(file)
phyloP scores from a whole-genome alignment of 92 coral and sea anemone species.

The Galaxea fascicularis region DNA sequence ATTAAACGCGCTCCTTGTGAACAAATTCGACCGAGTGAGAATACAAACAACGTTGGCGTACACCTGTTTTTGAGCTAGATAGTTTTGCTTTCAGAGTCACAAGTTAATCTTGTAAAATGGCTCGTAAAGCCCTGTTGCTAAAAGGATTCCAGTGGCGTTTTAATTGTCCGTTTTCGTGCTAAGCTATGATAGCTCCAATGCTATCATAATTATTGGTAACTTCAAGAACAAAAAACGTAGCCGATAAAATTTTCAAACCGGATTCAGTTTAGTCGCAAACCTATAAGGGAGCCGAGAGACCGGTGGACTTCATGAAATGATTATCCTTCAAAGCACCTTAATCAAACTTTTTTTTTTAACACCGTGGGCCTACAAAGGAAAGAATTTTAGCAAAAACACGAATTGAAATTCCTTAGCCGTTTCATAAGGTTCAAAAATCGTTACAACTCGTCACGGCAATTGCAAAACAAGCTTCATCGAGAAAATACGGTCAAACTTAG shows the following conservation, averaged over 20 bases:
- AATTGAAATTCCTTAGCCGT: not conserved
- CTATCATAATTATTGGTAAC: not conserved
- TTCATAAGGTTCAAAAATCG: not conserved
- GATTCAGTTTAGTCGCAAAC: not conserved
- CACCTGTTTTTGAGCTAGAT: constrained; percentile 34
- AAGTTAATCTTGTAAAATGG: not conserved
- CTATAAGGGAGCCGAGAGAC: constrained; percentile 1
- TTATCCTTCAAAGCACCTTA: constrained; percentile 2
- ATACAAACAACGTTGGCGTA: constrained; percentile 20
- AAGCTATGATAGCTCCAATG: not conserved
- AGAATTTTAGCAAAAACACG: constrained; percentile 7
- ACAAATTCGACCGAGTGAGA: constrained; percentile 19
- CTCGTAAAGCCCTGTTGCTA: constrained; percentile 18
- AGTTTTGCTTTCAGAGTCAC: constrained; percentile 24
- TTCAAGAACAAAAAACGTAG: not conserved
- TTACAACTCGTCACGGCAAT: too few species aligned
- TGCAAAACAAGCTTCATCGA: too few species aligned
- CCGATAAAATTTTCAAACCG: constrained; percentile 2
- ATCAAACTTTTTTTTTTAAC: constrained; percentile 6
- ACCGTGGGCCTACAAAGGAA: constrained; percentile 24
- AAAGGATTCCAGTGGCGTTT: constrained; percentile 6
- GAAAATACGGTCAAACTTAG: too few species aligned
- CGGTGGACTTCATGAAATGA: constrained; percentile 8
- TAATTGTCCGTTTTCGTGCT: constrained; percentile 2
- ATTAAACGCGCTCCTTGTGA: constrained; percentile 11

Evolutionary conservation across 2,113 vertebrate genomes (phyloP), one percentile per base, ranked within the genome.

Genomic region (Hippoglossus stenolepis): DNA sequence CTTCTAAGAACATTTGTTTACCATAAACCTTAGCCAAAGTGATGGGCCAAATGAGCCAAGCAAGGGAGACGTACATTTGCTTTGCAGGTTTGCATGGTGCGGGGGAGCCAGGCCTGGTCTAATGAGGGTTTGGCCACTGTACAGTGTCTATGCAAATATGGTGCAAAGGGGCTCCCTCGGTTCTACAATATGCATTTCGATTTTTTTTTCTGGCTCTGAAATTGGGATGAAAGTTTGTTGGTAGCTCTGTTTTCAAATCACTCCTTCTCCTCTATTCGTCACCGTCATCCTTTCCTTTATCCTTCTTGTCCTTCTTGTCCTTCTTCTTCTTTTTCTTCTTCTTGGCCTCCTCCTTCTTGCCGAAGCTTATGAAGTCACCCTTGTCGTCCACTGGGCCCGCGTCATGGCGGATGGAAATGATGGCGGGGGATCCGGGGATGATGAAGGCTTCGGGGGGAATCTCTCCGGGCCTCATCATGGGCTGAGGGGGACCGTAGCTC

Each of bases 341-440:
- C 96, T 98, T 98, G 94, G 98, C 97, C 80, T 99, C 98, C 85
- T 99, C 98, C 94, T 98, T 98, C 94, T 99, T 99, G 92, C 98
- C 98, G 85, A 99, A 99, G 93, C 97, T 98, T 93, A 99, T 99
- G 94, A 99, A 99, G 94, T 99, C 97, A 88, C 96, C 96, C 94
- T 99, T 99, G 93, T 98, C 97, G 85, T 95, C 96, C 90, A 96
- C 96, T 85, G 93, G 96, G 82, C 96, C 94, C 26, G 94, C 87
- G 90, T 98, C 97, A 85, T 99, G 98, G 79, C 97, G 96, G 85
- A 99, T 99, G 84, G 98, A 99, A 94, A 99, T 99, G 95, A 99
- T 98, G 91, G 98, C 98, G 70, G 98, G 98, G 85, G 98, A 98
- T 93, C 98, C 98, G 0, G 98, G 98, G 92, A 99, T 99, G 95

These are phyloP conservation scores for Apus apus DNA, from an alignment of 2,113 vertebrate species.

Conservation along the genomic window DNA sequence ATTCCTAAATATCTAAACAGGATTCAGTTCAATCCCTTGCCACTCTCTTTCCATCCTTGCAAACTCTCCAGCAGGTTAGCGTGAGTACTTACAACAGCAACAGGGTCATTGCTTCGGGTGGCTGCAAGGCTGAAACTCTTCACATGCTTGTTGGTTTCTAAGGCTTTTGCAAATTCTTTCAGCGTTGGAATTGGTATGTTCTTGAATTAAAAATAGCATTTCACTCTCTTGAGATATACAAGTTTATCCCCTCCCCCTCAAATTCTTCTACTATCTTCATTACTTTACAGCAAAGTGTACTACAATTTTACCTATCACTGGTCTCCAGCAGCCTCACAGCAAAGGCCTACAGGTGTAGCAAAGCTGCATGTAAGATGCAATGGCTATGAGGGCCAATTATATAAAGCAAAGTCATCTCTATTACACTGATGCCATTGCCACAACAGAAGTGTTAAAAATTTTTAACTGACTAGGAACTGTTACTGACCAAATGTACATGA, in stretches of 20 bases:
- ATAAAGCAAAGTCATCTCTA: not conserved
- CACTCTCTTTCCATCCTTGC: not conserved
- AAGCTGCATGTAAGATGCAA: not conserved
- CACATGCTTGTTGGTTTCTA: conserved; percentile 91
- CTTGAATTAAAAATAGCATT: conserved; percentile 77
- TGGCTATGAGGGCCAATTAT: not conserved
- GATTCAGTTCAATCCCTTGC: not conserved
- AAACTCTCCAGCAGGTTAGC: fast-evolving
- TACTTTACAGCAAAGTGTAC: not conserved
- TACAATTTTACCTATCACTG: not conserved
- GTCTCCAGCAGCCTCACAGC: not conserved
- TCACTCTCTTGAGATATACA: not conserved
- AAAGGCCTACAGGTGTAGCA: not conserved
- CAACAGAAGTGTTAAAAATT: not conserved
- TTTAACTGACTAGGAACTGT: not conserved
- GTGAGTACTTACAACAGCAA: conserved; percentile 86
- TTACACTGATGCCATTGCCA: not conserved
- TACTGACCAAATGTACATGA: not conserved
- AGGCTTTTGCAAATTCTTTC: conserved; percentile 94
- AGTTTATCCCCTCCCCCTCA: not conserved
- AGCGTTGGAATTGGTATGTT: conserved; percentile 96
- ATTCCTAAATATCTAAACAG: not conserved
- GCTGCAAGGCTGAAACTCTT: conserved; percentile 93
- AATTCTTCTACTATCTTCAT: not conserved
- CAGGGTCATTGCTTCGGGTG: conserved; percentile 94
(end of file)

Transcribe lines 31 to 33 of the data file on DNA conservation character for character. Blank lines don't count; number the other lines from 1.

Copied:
- C 96, T 98, T 98, G 94, G 98, C 97, C 80, T 99, C 98, C 85
- T 99, C 98, C 94, T 98, T 98, C 94, T 99, T 99, G 92, C 98
- C 98, G 85, A 99, A 99, G 93, C 97, T 98, T 93, A 99, T 99